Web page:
Will Hardin, superintendent of Camden County schools since 2007, has announced his retirement, effective Dec. 31.

He made the announcement at Thursday’s Camden County Board of Education meeting in Kingsland.

In a letter to school board members, he praised them for their “principled approach to ensure our schools offer the very best opportunity for success” and said they “influenced the decision to serve most of my professional career in Camden County Schools.”

“I have been in public education for 38 years and enjoyed both the challenge and the opportunities,” he said in an interview on Friday. “I can honestly say I would not change one thing about my journey. My family traveled this road with me and my best friend and spouse never wavered in her support despite the time and energy the job required.”

Hardin is just the fourth superintendent of Camden County schools in the past 53 years. His 12 years as superintendent is the third longest of the nine Camden schools superintendents to serve at the position in the last 108 years, according to the announcement.

“At this time, when our schools are on a clearly upward trajectory and the leaders in our district are so capable, I feel comfortable asking the board to find another to lead the district so that I can change gears and devote more time to those who have been so understanding to this point,” he said.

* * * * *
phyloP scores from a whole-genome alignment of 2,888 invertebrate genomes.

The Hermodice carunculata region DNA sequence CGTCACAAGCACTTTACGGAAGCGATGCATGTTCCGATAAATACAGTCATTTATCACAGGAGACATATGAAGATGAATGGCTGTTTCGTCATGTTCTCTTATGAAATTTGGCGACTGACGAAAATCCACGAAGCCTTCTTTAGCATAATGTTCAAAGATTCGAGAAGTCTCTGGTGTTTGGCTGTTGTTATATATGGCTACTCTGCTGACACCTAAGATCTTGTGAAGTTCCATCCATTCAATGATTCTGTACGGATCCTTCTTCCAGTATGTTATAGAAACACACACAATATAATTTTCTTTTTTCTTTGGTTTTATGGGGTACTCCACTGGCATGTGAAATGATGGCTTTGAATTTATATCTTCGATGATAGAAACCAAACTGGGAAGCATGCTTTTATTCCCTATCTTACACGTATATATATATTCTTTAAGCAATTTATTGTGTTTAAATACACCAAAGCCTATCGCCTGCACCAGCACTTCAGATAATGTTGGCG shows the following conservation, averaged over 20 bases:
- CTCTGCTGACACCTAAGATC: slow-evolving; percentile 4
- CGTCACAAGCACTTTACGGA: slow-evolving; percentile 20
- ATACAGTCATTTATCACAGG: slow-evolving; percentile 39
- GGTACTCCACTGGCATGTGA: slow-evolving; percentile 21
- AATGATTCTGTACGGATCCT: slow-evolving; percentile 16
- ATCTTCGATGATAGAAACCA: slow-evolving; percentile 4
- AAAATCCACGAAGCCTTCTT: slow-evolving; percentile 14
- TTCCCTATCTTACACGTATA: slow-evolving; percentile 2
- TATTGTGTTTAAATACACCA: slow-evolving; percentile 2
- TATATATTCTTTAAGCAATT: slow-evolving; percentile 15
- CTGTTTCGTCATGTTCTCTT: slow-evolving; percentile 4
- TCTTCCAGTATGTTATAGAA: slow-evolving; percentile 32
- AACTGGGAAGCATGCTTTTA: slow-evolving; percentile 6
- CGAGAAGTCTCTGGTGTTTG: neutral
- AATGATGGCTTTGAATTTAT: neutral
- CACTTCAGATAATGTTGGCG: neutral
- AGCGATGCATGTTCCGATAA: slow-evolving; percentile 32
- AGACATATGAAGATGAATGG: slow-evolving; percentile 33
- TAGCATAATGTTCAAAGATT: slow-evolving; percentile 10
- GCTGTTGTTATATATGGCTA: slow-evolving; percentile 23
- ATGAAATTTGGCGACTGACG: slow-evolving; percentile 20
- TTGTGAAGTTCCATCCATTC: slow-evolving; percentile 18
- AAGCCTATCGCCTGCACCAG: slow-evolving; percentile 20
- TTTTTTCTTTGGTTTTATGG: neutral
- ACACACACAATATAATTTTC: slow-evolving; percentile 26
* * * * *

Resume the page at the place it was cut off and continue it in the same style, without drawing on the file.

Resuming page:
Hardin taught at high schools in Berrien and Atkinson counties before moving to Camden County schools in 1995. He served in different administrative positions before he was hired as superintendent.

He was a nominee for Georgia School Superintendent of the Year in 2010 and currently serves on the Georgia School Superintendent’s Association board of directors and is president of the First District Superintendent’s Association.

Hardin is an advocate for public education for federally impacted school districts, serving on boards trying to raise awareness of the challenges facing school districts with a military base such as Naval Submarine Base Kings Bay. He provided expert testimony before a congressional committee on education and the federal government’s responsibility to schools and communities impacted by a military presence.

He said it’s possible he will play a role in the process to determine his successor.

“I enjoy a very open and honest relationship with my Board and we agreed long ago never to surprise one another,” he said. “Succession planning is something every well-run organization must do to sustain performance so I do not believe anyone was shocked by my announcement.”

Hardin said he expect the board to establish a timeline to being the process of choosing his replacement.

“I will continue to help the board in any way they choose,” he said. “If they believe I can contribute to the process I am sure they will let me know and I will be glad to oblige.”

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